February 21, 2023


Pippa Ehrlich

Life as a modern human is overwhelming: filled with an overload of stimulation and task completion, that leaves little room for our hearts and minds to breathe. Only in specific moments, prompted by important life events or milestones in our calendar, do we give ourselves space to slow down and expand, but the truth is that as a species, we have always been creatures of ritual.  

Rituals are part of our blueprint and although most of them may be subconscious, our days are full of small habitual actions that helps us to make sense of the world and how we move within it: morning cups of coffee or weekly yoga classes, or glasses raised as the sun goes down, we are wedded to our rituals and bonded to the people we share them with. As the year changes over, the rituals intensify. For some of us these include the giving of gifts, holiday pilgrimages to relaxed places or the celebration of the dawn of a new year. 

I have a ritual that is not bound to any particular time of year or day, rather a state of being. It started about 5 years ago when a friend walked me to a very remote beach and pointed to the top of the beach. There I saw a huge white sculpture. Enormous and intriguing. Unrecognisable from that distance. When we got closer I saw the cavernous form of a Southern right whale. The biggest I had ever seen. The skull was so huge it had enough space beneath it for two adults to shelter out of the glaring sun.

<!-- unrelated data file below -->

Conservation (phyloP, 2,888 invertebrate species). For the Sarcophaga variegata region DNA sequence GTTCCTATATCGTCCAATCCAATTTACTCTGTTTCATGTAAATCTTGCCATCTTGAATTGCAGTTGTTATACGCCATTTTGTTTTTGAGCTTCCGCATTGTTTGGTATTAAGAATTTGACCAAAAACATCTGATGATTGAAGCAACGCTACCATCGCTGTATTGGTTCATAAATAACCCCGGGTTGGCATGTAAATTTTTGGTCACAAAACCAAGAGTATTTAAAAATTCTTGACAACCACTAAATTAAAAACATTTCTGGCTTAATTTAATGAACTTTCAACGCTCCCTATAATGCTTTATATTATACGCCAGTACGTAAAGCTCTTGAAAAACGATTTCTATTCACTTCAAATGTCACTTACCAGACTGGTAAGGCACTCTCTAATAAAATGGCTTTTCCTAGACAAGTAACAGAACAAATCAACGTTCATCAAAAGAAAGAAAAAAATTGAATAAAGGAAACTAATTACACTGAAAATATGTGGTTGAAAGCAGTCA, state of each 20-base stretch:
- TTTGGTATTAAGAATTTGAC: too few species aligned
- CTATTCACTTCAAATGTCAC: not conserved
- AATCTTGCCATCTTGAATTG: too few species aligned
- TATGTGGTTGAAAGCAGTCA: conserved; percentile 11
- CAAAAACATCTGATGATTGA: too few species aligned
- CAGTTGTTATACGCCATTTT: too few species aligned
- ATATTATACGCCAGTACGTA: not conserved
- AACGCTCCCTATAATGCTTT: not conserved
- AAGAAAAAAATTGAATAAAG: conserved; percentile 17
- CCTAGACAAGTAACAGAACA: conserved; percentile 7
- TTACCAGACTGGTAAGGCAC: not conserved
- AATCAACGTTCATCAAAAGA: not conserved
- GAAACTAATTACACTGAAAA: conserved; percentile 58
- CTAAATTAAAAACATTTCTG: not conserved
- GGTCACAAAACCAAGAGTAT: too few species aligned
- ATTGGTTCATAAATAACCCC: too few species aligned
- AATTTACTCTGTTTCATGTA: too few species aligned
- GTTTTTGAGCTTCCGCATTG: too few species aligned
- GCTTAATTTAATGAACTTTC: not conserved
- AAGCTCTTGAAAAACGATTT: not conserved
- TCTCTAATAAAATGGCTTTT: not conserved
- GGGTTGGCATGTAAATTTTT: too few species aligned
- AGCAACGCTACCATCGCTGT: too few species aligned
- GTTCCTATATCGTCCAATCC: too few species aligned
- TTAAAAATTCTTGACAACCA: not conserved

I have now spent many hours in the shade of that whale skull. I visit it when I need some guidance or perspective. Sometimes I fall asleep, deep and calm, guarded by the ancient bone. Other times I sit quietly against a cheekbone allowing my mind to defragment. I’ve talked to the skull and prayed to her. In a moment of extreme anguish I’ve even draped myself over her. She knows my secrets and has offered me generous moments of healing in her shade and quiet.

In the first week of 2023 I visited the whale to start the new year: a reassuring landmark in the shifting sands of space and time. It’s nice to feel like something new is beginning and old projects and thought patterns can be put to rest, but a new year can be frightening too, particularly given the pace at which the world is changing and the accompanying degradation of the natural environments that we depend on. That’s why I am so grateful for my whale rituals. When I’m at the skull I can think clearly and notice those things that are closest and most important to me, without feeling overwhelmed.

As human beings we are filled with unimaginable potential. We can be destructive or creative and nurturing or exploitative in equal measure. At Sea Change, our intention for 2023 is to continue to create stories that nourish the collective human need for nature connection and experience. We have some big things planned this year. Our 1001 Seaforest Species project is taking shape. We have a new book and film in production and have partnered with South African National Parks, SapienCE and others, on an early modern human origins and innovations exhibition, that opens in the Cape of Good Hope Buffelsfontein visitor centre in April 2023. We are also going to be entering some new territory in the audio world, so watch this space…

In the meantime, we hope in 2023 you find time for your own rituals that allow you to find calm and meaning in our beautiful, wild and sometimes frightening world. 


Words and photos by Pippa Ehrlich. 

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